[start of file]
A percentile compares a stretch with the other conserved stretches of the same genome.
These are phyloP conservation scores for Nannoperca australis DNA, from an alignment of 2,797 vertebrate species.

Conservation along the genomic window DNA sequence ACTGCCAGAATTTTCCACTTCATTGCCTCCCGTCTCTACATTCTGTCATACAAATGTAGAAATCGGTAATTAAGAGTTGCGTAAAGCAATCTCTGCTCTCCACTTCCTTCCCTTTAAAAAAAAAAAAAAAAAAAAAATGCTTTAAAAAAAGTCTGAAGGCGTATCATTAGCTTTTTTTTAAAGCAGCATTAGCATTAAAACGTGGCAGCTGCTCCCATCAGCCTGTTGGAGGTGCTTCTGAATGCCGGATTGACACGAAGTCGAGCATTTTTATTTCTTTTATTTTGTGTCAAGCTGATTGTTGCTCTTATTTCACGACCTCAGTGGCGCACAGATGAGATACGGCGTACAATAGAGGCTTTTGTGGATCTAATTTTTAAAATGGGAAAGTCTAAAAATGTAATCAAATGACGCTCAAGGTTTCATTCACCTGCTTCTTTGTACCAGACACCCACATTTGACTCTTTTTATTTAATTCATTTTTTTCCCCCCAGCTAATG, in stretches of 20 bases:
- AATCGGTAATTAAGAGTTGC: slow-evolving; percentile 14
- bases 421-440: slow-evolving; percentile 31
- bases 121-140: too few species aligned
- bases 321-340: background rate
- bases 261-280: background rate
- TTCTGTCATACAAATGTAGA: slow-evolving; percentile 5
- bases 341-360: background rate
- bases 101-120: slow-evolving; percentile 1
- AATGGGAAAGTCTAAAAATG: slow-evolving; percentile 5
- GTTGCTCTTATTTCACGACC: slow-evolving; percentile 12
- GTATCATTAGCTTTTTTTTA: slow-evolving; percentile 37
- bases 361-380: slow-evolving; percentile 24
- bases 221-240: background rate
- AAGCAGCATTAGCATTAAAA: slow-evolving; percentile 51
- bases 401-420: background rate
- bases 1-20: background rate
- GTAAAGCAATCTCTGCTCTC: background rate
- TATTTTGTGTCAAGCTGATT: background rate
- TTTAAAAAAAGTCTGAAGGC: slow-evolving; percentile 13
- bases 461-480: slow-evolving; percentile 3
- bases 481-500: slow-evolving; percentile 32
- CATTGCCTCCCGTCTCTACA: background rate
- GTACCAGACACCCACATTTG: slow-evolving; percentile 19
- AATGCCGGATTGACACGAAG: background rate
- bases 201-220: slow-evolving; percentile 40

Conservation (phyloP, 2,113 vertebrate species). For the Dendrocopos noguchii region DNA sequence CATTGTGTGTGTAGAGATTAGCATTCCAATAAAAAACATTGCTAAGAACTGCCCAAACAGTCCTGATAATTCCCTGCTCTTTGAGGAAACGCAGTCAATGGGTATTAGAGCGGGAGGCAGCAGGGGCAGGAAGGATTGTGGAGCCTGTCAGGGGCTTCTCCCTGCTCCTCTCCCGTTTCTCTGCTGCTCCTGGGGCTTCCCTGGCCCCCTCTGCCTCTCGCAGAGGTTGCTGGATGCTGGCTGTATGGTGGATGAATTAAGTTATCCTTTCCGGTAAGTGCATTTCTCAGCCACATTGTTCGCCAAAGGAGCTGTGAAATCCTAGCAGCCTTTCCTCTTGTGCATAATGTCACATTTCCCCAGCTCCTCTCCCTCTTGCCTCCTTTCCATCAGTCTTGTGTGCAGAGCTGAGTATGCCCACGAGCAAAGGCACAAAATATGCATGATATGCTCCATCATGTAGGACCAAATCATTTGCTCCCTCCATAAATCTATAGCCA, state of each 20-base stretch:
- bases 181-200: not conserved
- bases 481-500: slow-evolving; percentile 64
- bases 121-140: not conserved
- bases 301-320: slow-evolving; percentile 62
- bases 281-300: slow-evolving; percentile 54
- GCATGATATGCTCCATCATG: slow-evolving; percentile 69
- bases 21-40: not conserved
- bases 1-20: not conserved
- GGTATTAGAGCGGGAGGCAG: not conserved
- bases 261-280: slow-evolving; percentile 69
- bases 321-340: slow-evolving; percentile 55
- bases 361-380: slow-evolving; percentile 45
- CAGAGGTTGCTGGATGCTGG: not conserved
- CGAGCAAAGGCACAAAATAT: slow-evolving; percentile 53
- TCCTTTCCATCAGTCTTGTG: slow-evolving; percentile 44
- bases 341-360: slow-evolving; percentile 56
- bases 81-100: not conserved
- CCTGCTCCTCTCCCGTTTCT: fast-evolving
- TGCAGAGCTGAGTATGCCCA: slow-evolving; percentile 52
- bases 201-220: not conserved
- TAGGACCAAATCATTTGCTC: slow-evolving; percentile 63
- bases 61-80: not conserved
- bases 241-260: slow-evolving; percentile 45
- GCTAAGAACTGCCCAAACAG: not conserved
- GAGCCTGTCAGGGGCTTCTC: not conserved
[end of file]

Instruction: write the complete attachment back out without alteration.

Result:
A percentile compares a stretch with the other conserved stretches of the same genome.
These are phyloP conservation scores for Nannoperca australis DNA, from an alignment of 2,797 vertebrate species.

Conservation along the genomic window DNA sequence ACTGCCAGAATTTTCCACTTCATTGCCTCCCGTCTCTACATTCTGTCATACAAATGTAGAAATCGGTAATTAAGAGTTGCGTAAAGCAATCTCTGCTCTCCACTTCCTTCCCTTTAAAAAAAAAAAAAAAAAAAAAATGCTTTAAAAAAAGTCTGAAGGCGTATCATTAGCTTTTTTTTAAAGCAGCATTAGCATTAAAACGTGGCAGCTGCTCCCATCAGCCTGTTGGAGGTGCTTCTGAATGCCGGATTGACACGAAGTCGAGCATTTTTATTTCTTTTATTTTGTGTCAAGCTGATTGTTGCTCTTATTTCACGACCTCAGTGGCGCACAGATGAGATACGGCGTACAATAGAGGCTTTTGTGGATCTAATTTTTAAAATGGGAAAGTCTAAAAATGTAATCAAATGACGCTCAAGGTTTCATTCACCTGCTTCTTTGTACCAGACACCCACATTTGACTCTTTTTATTTAATTCATTTTTTTCCCCCCAGCTAATG, in stretches of 20 bases:
- AATCGGTAATTAAGAGTTGC: slow-evolving; percentile 14
- bases 421-440: slow-evolving; percentile 31
- bases 121-140: too few species aligned
- bases 321-340: background rate
- bases 261-280: background rate
- TTCTGTCATACAAATGTAGA: slow-evolving; percentile 5
- bases 341-360: background rate
- bases 101-120: slow-evolving; percentile 1
- AATGGGAAAGTCTAAAAATG: slow-evolving; percentile 5
- GTTGCTCTTATTTCACGACC: slow-evolving; percentile 12
- GTATCATTAGCTTTTTTTTA: slow-evolving; percentile 37
- bases 361-380: slow-evolving; percentile 24
- bases 221-240: background rate
- AAGCAGCATTAGCATTAAAA: slow-evolving; percentile 51
- bases 401-420: background rate
- bases 1-20: background rate
- GTAAAGCAATCTCTGCTCTC: background rate
- TATTTTGTGTCAAGCTGATT: background rate
- TTTAAAAAAAGTCTGAAGGC: slow-evolving; percentile 13
- bases 461-480: slow-evolving; percentile 3
- bases 481-500: slow-evolving; percentile 32
- CATTGCCTCCCGTCTCTACA: background rate
- GTACCAGACACCCACATTTG: slow-evolving; percentile 19
- AATGCCGGATTGACACGAAG: background rate
- bases 201-220: slow-evolving; percentile 40

Conservation (phyloP, 2,113 vertebrate species). For the Dendrocopos noguchii region DNA sequence CATTGTGTGTGTAGAGATTAGCATTCCAATAAAAAACATTGCTAAGAACTGCCCAAACAGTCCTGATAATTCCCTGCTCTTTGAGGAAACGCAGTCAATGGGTATTAGAGCGGGAGGCAGCAGGGGCAGGAAGGATTGTGGAGCCTGTCAGGGGCTTCTCCCTGCTCCTCTCCCGTTTCTCTGCTGCTCCTGGGGCTTCCCTGGCCCCCTCTGCCTCTCGCAGAGGTTGCTGGATGCTGGCTGTATGGTGGATGAATTAAGTTATCCTTTCCGGTAAGTGCATTTCTCAGCCACATTGTTCGCCAAAGGAGCTGTGAAATCCTAGCAGCCTTTCCTCTTGTGCATAATGTCACATTTCCCCAGCTCCTCTCCCTCTTGCCTCCTTTCCATCAGTCTTGTGTGCAGAGCTGAGTATGCCCACGAGCAAAGGCACAAAATATGCATGATATGCTCCATCATGTAGGACCAAATCATTTGCTCCCTCCATAAATCTATAGCCA, state of each 20-base stretch:
- bases 181-200: not conserved
- bases 481-500: slow-evolving; percentile 64
- bases 121-140: not conserved
- bases 301-320: slow-evolving; percentile 62
- bases 281-300: slow-evolving; percentile 54
- GCATGATATGCTCCATCATG: slow-evolving; percentile 69
- bases 21-40: not conserved
- bases 1-20: not conserved
- GGTATTAGAGCGGGAGGCAG: not conserved
- bases 261-280: slow-evolving; percentile 69
- bases 321-340: slow-evolving; percentile 55
- bases 361-380: slow-evolving; percentile 45
- CAGAGGTTGCTGGATGCTGG: not conserved
- CGAGCAAAGGCACAAAATAT: slow-evolving; percentile 53
- TCCTTTCCATCAGTCTTGTG: slow-evolving; percentile 44
- bases 341-360: slow-evolving; percentile 56
- bases 81-100: not conserved
- CCTGCTCCTCTCCCGTTTCT: fast-evolving
- TGCAGAGCTGAGTATGCCCA: slow-evolving; percentile 52
- bases 201-220: not conserved
- TAGGACCAAATCATTTGCTC: slow-evolving; percentile 63
- bases 61-80: not conserved
- bases 241-260: slow-evolving; percentile 45
- GCTAAGAACTGCCCAAACAG: not conserved
- GAGCCTGTCAGGGGCTTCTC: not conserved